Saturday, February 23, 2013


I am visiting Edinburgh later in the year and decided to revisit some old favourite novels set in that city.

At one time I read all of the Rebus novels by Ian Rankin, however the last in the series, Exit Music, did not hold my attention when I tried to read it back in 2007. So last weekend I tried it again and found I couldn't put it down.

For those unfamiliar with the Scottish detective, he is the ultimate in the hard drinking, cigarette smoking, rule bending, loner mould. Exit Music sees Rebus facing an empty retirement, as he attempts to solve his final case.

I admire what Rankin has done with Rebus. The character is so well drawn that he is not a stereotype, I feel like I know him. He is a grizzled, grumpy hero that I really enjoy spending time with.

In and out of Edinburgh's drinking establishments  for clandestine and often tense meetings, Rankin draws the reader into the dark side of a beautiful city. It always seems cold, overcast and muddy. The cityscape matches the novels emotional tone perfectly. For those who are familiar with the series, Exit Music also brings about something of denouement in the relationship between Rebus and longstanding foe, big Ger Cafferty. The powers that be are also breathing down Rebus's neck for him to retire as quickly as possible as he has become something of  an embarrassment and inconvenience for them. His faithful friend and colleague Siobhan Clarke remains loyal although this loyalty is tested as she is waiting for the opportunity to finally step out from his shadow and influence, and manage a team of detectives herself.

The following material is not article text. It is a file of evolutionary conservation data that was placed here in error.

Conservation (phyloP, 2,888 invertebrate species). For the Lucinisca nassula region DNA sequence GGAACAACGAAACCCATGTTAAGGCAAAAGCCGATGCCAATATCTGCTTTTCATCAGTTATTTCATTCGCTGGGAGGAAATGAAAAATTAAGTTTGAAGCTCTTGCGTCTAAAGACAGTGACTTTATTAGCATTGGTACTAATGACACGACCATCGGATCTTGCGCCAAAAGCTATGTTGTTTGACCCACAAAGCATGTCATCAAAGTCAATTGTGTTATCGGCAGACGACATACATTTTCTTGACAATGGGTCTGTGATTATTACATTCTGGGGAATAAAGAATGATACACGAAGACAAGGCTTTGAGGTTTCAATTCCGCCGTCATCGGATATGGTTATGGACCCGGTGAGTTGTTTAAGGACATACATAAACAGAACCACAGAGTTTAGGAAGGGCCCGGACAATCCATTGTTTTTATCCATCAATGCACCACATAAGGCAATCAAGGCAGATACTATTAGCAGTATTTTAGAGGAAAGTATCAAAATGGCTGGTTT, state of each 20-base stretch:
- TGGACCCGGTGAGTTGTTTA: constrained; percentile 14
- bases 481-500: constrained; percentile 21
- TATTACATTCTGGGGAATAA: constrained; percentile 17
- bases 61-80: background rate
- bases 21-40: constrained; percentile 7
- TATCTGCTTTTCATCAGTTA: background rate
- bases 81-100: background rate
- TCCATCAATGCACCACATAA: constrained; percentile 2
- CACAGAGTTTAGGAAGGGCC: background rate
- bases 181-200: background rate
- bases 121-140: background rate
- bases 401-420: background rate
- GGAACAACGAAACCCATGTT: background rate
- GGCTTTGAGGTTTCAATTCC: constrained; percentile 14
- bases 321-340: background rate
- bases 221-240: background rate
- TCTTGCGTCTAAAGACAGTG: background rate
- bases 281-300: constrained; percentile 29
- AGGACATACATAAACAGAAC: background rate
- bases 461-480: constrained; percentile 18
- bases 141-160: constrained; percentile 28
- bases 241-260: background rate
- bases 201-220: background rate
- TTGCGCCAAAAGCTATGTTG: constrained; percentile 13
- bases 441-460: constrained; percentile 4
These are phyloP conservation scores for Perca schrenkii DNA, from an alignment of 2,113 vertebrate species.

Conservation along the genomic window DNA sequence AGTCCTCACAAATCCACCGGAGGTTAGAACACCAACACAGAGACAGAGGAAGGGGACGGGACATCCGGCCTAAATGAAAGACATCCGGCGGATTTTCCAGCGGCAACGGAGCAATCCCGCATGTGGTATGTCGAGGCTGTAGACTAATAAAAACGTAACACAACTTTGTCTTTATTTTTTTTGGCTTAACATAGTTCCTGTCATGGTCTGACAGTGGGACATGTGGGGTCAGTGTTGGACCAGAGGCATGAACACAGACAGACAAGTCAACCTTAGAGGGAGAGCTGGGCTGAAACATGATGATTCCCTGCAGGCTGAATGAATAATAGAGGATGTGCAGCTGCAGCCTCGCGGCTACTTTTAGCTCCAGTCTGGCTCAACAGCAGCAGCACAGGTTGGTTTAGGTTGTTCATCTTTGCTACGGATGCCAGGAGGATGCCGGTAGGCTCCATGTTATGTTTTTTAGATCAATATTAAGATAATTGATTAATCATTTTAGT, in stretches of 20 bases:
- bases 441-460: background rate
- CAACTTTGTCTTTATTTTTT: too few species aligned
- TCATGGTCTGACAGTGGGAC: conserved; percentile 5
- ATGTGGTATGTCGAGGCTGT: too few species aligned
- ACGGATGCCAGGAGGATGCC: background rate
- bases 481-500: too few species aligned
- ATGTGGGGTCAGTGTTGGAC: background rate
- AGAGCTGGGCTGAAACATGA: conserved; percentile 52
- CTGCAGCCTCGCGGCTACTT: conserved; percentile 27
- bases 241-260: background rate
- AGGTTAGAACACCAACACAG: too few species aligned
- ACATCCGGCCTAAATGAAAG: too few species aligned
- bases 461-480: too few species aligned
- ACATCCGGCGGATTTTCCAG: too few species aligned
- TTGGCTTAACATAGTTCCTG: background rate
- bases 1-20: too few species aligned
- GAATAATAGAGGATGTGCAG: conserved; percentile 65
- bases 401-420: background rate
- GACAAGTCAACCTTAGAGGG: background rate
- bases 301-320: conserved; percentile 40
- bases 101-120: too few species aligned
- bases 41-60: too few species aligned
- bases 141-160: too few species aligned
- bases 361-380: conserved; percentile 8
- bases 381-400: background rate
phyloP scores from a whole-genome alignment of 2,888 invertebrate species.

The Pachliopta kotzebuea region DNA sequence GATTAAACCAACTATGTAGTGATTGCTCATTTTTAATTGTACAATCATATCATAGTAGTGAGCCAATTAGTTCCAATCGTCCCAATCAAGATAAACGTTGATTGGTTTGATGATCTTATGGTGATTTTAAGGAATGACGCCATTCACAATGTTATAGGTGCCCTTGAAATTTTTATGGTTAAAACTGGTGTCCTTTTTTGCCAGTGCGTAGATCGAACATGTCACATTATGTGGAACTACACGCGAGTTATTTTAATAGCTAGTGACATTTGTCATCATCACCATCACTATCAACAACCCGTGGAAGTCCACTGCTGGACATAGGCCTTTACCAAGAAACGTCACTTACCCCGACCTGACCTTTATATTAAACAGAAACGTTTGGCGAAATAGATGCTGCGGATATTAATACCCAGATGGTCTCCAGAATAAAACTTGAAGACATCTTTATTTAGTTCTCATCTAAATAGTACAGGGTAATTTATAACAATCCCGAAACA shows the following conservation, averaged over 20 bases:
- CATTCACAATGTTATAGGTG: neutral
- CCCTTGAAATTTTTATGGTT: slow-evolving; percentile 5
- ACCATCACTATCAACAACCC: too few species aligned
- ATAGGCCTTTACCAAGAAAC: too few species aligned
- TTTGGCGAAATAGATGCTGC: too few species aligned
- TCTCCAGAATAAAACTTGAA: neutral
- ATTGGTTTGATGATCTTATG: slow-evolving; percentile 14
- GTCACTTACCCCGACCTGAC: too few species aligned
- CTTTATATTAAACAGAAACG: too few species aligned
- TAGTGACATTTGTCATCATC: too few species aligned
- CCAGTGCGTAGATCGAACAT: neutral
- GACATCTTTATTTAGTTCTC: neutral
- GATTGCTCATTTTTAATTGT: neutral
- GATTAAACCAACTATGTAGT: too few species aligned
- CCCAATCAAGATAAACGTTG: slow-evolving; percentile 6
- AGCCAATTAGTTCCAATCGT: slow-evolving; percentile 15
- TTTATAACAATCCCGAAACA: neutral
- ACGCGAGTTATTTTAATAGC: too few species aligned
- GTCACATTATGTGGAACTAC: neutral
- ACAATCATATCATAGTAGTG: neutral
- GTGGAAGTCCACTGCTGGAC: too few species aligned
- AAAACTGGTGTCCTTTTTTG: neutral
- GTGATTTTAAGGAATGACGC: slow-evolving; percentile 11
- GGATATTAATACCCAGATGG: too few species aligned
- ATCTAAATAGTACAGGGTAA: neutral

I am now currently a quarter of the way through the next Rebus novel Standing in Another Man's Grave. After six years Rankin has brought Rebus out of retirement as we find him in a civilian role with the police, in a cold case squad. Moreover the retirement age for the police force has also been lifted and Rebus is angling to come back as a detective.

Long suffering Det Clarke, now an Inspector, is still trying to protect Rebus from himself and compromising herself in the the eyes of her superiors, in the process. Further, the relationship between Rebus and old-school crime kingpin Big Ger seems to have developed into something of a mutual respect and strange sort of friendship. The meetings between the two, usually in a pub, are fascinating, like two big old tigers eying each other off, and taking the occasional swipe.

I look forward to getting through the rest of novel this weekend.